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I'm currently trouble determining if one of my schemas is in third normal form.

I have a table with columns image_id (A), upload_time (B), uploader_id (C), and image_file (D). A is a key (unique identifier for every row in the table), and BC is also a key (every pair of uploader and upload time is unique). Thus, we have A -> BCD, and BC -> A (and transitively BC -> A through A -> BCD).

Is this table in 3rd normal form? I'm not entirely sure, because I know 3NF allows for a partial key transitive dependency (e.g. XY -> Z, Z -> X), but I'm not sure if it allows for a total key transitive dependency like I have above.

  • "Key FD" is not a clear way to say "FD with a key as determinant". "Key" is not a clear way to say "superkey" or "CK". And which do you mean? "Unique" means superkey, but a CK is an irreducible superkey; unique <> CK. You give FDs via those superkeys, but you don't say the only FDs are those they imply. BC is unique, thus BC->A & D. What does "transitively BC -> A through A -> BCD" mean? Or "allows for"? What "total key transitive dependency"? A->B transitively when there exists X [A -> X -> B and not X->A]. 3NF is iff no non-prime attribute is transitively dependent on a CK. Please clarify. – philipxy Mar 2 '18 at 9:32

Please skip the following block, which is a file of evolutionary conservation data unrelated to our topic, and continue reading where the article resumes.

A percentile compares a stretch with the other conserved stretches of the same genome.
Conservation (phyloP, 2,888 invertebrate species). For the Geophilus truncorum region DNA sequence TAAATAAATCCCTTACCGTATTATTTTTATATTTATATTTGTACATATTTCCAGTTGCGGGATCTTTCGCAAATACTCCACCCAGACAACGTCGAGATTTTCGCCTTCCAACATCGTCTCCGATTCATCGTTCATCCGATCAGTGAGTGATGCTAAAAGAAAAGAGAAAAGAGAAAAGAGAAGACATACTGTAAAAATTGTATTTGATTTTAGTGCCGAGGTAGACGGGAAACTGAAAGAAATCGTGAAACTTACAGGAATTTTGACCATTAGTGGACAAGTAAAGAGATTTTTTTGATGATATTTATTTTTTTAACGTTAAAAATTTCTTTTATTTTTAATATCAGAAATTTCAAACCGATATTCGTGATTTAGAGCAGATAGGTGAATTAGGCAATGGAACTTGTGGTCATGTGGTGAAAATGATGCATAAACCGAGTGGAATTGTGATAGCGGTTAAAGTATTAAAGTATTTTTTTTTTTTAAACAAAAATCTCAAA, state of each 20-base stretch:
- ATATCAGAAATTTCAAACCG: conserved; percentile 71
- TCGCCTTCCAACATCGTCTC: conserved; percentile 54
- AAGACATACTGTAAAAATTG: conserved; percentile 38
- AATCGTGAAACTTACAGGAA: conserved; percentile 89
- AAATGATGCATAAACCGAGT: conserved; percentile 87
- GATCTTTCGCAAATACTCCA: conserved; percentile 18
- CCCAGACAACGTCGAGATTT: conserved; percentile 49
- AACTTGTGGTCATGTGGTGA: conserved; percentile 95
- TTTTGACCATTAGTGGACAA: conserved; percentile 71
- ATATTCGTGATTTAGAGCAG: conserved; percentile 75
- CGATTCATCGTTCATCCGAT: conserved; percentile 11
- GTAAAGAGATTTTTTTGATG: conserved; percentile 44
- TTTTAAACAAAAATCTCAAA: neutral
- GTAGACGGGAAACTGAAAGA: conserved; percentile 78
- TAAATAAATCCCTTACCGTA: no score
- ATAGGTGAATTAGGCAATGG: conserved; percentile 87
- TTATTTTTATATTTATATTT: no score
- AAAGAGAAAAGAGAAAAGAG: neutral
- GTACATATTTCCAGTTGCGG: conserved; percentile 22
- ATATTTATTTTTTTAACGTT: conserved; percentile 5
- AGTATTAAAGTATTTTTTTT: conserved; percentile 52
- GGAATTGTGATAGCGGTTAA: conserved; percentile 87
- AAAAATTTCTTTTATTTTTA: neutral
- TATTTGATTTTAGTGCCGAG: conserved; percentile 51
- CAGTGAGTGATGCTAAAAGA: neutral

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A simple check to see if a relation schema is in Third Normal Form is to see if every left hand side of non-trivial functional dependencies is a superkey (and this test can be used also to check if a relation is in Boyce-Codd Normal Form), or, if this is not the case, if every attribute on the right part is a prime attribute (i.e. part of any candidate key).

So in you case both the dependencies A → BCD and BC → A (and also BC → D) have a candidate key as left part, so the schema is in Third Normal Form (and in this case also in the more strict Boyce-Codd Normal Form).

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